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For someone who wants to get into nature photography for the first time there
is a bewildering amount of equipment available. Which body, lenses and
accessories to chose is the question most heard from beginners. This page will
attempt to answer those questions:
First of all though, read the
Guide for a broad overview. I'm going to try not to recommend any particular
brand names (but I will fail in that attempt). Whether "A" or "B" is "better"
frequently turns out to be a subject for endless (and often pointless) debate.
Check out the reviews on
photo.net for one
set of opinions.
I'm assuming that a beginner isn't going to want to spend many thousands of
dollars to get started. The suggestions made here assume a budget of around
$1000, which I think is the minimum amount (if you are buying new equipment)
needed to get started on the right track. You can do it for less, but unless you
really had to, you wouldn't want to.
You need a body which allows full manual override of any automatic function.
You must be able to use manual focus, even if it's an autofocus camera.
You must be able to set exactly what shutter speed and aperture
you want, even if it differs from what the camera's built in light meter
says. You also really need some kind of provision for a mechanical or electronic
It's very nice to have a depth of field preview function, mirror lock-up, an
auto-winder, a viewfinder display that shows exposure information, multiple
exposure capability, manually setable film ISO, exposure compensation and so on.
These are not absolutely essential, but if you can get them, take them. You don't
have to use all the functions, but if you need one and it isn't there, you'll
You can probably find all the essentials on the mid range models of most
camera manufacturers. The extras are available on some mid-range models, but not
on others, so check the camera features carefully. Canon tend to provide more
features on their mid and low end models than other manufacturers do. You don't
need the top-of-the-line body, but you should probably avoid the
bottom-of-the-line model too. Your budget will decide which exact model, but as
long as it has the basic functions mentioned above, it will be just fine. For a
current AF camera, the cost will probably be in the $300-$500 range.
If you ever intend to get really serious about photography, you should
probably think hard about going with either Nikon of Canon. Though other camera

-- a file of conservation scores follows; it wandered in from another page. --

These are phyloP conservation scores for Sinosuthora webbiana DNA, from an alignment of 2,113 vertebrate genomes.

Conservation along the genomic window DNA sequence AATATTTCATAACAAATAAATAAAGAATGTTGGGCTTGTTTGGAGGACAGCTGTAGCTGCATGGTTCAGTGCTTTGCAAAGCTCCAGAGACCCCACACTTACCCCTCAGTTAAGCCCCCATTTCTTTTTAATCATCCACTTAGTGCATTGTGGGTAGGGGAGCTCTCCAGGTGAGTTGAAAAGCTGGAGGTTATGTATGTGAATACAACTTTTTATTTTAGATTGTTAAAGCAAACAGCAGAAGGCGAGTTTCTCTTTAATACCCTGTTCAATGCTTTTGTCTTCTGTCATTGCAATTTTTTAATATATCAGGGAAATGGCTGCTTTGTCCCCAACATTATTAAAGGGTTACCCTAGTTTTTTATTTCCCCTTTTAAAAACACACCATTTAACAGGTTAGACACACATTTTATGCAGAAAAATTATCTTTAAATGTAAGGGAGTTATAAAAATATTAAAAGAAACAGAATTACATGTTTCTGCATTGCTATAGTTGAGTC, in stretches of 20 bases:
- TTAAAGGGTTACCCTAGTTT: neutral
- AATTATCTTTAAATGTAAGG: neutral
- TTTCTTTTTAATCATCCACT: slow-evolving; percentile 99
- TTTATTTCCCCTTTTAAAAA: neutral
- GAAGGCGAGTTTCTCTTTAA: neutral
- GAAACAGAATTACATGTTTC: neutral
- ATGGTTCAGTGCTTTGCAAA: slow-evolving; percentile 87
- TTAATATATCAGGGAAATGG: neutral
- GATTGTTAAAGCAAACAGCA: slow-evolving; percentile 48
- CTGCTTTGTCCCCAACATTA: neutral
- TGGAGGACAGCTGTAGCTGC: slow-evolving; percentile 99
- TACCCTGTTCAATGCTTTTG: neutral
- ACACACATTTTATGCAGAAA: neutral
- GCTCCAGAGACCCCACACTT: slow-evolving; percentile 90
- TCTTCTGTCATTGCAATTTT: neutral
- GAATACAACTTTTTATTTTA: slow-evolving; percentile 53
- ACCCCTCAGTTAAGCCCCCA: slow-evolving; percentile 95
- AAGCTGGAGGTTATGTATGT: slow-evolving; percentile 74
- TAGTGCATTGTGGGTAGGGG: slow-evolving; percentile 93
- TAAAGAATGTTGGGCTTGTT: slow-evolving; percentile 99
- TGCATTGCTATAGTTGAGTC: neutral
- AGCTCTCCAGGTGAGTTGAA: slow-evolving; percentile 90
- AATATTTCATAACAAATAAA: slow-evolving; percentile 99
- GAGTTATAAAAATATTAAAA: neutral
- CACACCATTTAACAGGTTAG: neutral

makers make excellent products, the Nikon and Canon systems are probably best
tuned to the needs of the serious nature photographer.
For someone starting out who wants the best "bang for the buck", I'd recommend
two lenses. A wide angle zoom and a telephoto zoom. The wide angle should start
at 28mm and go to somewhere between 70mm and 105mm. It need not be too fast (=
expensive). A typical lens would be a 28-105/3.5-4.5 or something similar. 28mm
is wide enough to be a real wide angle (35mm isn't). The second lens would be a
telephoto zoom, starting out between 70mm and 100mm and going out to 300mm.
Again, this will not be a fast lens, probably something like f4 or f4.5 at the
short and and f5.6 at 300mm. 300mm is just long enough for wildlife work, but
don't expect the ultimate in sharpness from a mid range zoom like this. The total
cost of this pair of lenses will probably be in the $400-$600 range. If you can
find two lenses that have the same filter size (58mm would be typical), it will
make life easier for you.
I would not recommend starting out with a 28-200 zoom. Though such a
lens covers a lot of ground, it has a number of problems. First, 200mm isn't
really long enough for wildlife work. Second, it probably won't focus very close
at 28mm (you need this feature for those "everything in focus" landscape shots).
Third, the optical quality of such zooms isn't that great.
I would also recommend sticking with the camera manufacturer's lenses rather
than buying cheaper 3rd party lenses. They will hold their value better and
probably function better (especially on complex, all electronic cameras like the
Canon EOS system). There are, no doubt, exceptions to this. Some 3rd party lenses
are quite good - just be careful.
You will need a tripod. If you don't have one you might as well not bother
trying to do any high quality work. Most of your images will not be sharp, and
since you don't have premium optics to begin with you can't afford to lose any
sharpness at all. You might say that some great photographers never used a
tripod. Quite true, but they weren't trying to do nature photography.
With a basic lightweight body and zoom lens outfit like this, you can get away
with a fairly light tripod (say 3 or 4 lbs). I'll break my "no brand name" rule
here and suggest looking at Bogen and Gitzo tripods and the small Bogen ball
heads. With Bogen this should cost about $100, with Gitzo probably $200+. Be
aware that if you get really serious, you will be buying another, bigger,
heavier, more expensive tripod and head. You can buy it now, if you think you
will be prepared to carry it around!